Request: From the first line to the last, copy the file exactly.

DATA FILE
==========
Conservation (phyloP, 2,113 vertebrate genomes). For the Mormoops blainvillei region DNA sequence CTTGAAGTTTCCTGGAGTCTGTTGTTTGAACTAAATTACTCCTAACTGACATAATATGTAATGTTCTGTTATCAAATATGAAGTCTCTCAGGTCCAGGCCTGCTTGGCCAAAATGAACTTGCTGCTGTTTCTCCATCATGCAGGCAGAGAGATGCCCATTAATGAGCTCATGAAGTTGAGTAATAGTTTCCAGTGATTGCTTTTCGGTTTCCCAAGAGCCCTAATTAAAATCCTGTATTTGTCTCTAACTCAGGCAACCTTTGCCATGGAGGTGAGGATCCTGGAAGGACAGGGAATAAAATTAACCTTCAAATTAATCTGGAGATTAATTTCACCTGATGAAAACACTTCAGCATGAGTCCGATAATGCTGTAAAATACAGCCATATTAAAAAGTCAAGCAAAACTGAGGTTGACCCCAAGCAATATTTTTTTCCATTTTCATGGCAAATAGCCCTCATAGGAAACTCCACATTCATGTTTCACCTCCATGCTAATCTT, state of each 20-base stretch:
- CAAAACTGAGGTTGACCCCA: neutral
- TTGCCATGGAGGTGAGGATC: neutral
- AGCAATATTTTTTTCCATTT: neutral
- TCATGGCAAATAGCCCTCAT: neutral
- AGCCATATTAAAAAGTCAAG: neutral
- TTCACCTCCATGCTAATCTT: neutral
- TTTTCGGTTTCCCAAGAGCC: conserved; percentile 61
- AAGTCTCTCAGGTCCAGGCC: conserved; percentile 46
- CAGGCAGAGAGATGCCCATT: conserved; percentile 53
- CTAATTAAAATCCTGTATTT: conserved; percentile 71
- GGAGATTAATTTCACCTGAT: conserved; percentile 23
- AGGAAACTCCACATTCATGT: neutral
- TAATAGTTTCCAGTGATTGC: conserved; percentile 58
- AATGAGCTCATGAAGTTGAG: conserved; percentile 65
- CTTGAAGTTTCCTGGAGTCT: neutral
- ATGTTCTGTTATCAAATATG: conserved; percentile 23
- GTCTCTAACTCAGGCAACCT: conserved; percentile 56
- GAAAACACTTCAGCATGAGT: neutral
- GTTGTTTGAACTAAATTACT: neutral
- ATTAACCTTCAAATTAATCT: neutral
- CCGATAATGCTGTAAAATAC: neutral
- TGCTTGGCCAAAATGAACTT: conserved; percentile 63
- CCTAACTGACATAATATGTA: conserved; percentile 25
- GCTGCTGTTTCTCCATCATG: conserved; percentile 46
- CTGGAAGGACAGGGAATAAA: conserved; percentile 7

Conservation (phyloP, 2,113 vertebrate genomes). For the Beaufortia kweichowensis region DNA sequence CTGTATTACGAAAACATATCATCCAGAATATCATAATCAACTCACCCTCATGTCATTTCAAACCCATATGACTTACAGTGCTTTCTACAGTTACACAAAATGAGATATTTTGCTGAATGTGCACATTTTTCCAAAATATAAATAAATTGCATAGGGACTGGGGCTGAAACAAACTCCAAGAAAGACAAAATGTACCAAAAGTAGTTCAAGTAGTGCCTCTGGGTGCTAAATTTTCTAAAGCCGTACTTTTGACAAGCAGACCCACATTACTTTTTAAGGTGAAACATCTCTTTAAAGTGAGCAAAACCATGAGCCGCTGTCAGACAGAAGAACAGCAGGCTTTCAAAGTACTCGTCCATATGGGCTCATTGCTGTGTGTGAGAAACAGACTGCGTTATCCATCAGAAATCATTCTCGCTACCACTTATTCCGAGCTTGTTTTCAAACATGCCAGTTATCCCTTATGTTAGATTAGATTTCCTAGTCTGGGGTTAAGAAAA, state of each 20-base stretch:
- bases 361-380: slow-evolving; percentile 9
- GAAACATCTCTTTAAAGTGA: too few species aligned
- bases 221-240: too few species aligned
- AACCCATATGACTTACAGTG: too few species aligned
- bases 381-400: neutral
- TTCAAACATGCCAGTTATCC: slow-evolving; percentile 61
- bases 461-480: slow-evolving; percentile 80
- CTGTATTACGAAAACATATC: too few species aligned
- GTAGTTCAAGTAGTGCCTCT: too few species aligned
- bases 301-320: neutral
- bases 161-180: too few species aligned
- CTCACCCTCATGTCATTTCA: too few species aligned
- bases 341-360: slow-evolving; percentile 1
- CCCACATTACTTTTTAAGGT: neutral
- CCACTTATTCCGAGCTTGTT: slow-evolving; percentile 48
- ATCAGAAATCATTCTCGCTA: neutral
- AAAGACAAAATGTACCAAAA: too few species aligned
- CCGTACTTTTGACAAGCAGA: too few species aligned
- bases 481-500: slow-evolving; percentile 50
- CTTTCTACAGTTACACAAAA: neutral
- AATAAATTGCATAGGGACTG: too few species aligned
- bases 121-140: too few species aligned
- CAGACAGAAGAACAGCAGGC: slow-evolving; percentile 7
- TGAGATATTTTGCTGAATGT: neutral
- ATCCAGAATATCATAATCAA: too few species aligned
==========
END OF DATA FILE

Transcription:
Conservation (phyloP, 2,113 vertebrate genomes). For the Mormoops blainvillei region DNA sequence CTTGAAGTTTCCTGGAGTCTGTTGTTTGAACTAAATTACTCCTAACTGACATAATATGTAATGTTCTGTTATCAAATATGAAGTCTCTCAGGTCCAGGCCTGCTTGGCCAAAATGAACTTGCTGCTGTTTCTCCATCATGCAGGCAGAGAGATGCCCATTAATGAGCTCATGAAGTTGAGTAATAGTTTCCAGTGATTGCTTTTCGGTTTCCCAAGAGCCCTAATTAAAATCCTGTATTTGTCTCTAACTCAGGCAACCTTTGCCATGGAGGTGAGGATCCTGGAAGGACAGGGAATAAAATTAACCTTCAAATTAATCTGGAGATTAATTTCACCTGATGAAAACACTTCAGCATGAGTCCGATAATGCTGTAAAATACAGCCATATTAAAAAGTCAAGCAAAACTGAGGTTGACCCCAAGCAATATTTTTTTCCATTTTCATGGCAAATAGCCCTCATAGGAAACTCCACATTCATGTTTCACCTCCATGCTAATCTT, state of each 20-base stretch:
- CAAAACTGAGGTTGACCCCA: neutral
- TTGCCATGGAGGTGAGGATC: neutral
- AGCAATATTTTTTTCCATTT: neutral
- TCATGGCAAATAGCCCTCAT: neutral
- AGCCATATTAAAAAGTCAAG: neutral
- TTCACCTCCATGCTAATCTT: neutral
- TTTTCGGTTTCCCAAGAGCC: conserved; percentile 61
- AAGTCTCTCAGGTCCAGGCC: conserved; percentile 46
- CAGGCAGAGAGATGCCCATT: conserved; percentile 53
- CTAATTAAAATCCTGTATTT: conserved; percentile 71
- GGAGATTAATTTCACCTGAT: conserved; percentile 23
- AGGAAACTCCACATTCATGT: neutral
- TAATAGTTTCCAGTGATTGC: conserved; percentile 58
- AATGAGCTCATGAAGTTGAG: conserved; percentile 65
- CTTGAAGTTTCCTGGAGTCT: neutral
- ATGTTCTGTTATCAAATATG: conserved; percentile 23
- GTCTCTAACTCAGGCAACCT: conserved; percentile 56
- GAAAACACTTCAGCATGAGT: neutral
- GTTGTTTGAACTAAATTACT: neutral
- ATTAACCTTCAAATTAATCT: neutral
- CCGATAATGCTGTAAAATAC: neutral
- TGCTTGGCCAAAATGAACTT: conserved; percentile 63
- CCTAACTGACATAATATGTA: conserved; percentile 25
- GCTGCTGTTTCTCCATCATG: conserved; percentile 46
- CTGGAAGGACAGGGAATAAA: conserved; percentile 7

Conservation (phyloP, 2,113 vertebrate genomes). For the Beaufortia kweichowensis region DNA sequence CTGTATTACGAAAACATATCATCCAGAATATCATAATCAACTCACCCTCATGTCATTTCAAACCCATATGACTTACAGTGCTTTCTACAGTTACACAAAATGAGATATTTTGCTGAATGTGCACATTTTTCCAAAATATAAATAAATTGCATAGGGACTGGGGCTGAAACAAACTCCAAGAAAGACAAAATGTACCAAAAGTAGTTCAAGTAGTGCCTCTGGGTGCTAAATTTTCTAAAGCCGTACTTTTGACAAGCAGACCCACATTACTTTTTAAGGTGAAACATCTCTTTAAAGTGAGCAAAACCATGAGCCGCTGTCAGACAGAAGAACAGCAGGCTTTCAAAGTACTCGTCCATATGGGCTCATTGCTGTGTGTGAGAAACAGACTGCGTTATCCATCAGAAATCATTCTCGCTACCACTTATTCCGAGCTTGTTTTCAAACATGCCAGTTATCCCTTATGTTAGATTAGATTTCCTAGTCTGGGGTTAAGAAAA, state of each 20-base stretch:
- bases 361-380: slow-evolving; percentile 9
- GAAACATCTCTTTAAAGTGA: too few species aligned
- bases 221-240: too few species aligned
- AACCCATATGACTTACAGTG: too few species aligned
- bases 381-400: neutral
- TTCAAACATGCCAGTTATCC: slow-evolving; percentile 61
- bases 461-480: slow-evolving; percentile 80
- CTGTATTACGAAAACATATC: too few species aligned
- GTAGTTCAAGTAGTGCCTCT: too few species aligned
- bases 301-320: neutral
- bases 161-180: too few species aligned
- CTCACCCTCATGTCATTTCA: too few species aligned
- bases 341-360: slow-evolving; percentile 1
- CCCACATTACTTTTTAAGGT: neutral
- CCACTTATTCCGAGCTTGTT: slow-evolving; percentile 48
- ATCAGAAATCATTCTCGCTA: neutral
- AAAGACAAAATGTACCAAAA: too few species aligned
- CCGTACTTTTGACAAGCAGA: too few species aligned
- bases 481-500: slow-evolving; percentile 50
- CTTTCTACAGTTACACAAAA: neutral
- AATAAATTGCATAGGGACTG: too few species aligned
- bases 121-140: too few species aligned
- CAGACAGAAGAACAGCAGGC: slow-evolving; percentile 7
- TGAGATATTTTGCTGAATGT: neutral
- ATCCAGAATATCATAATCAA: too few species aligned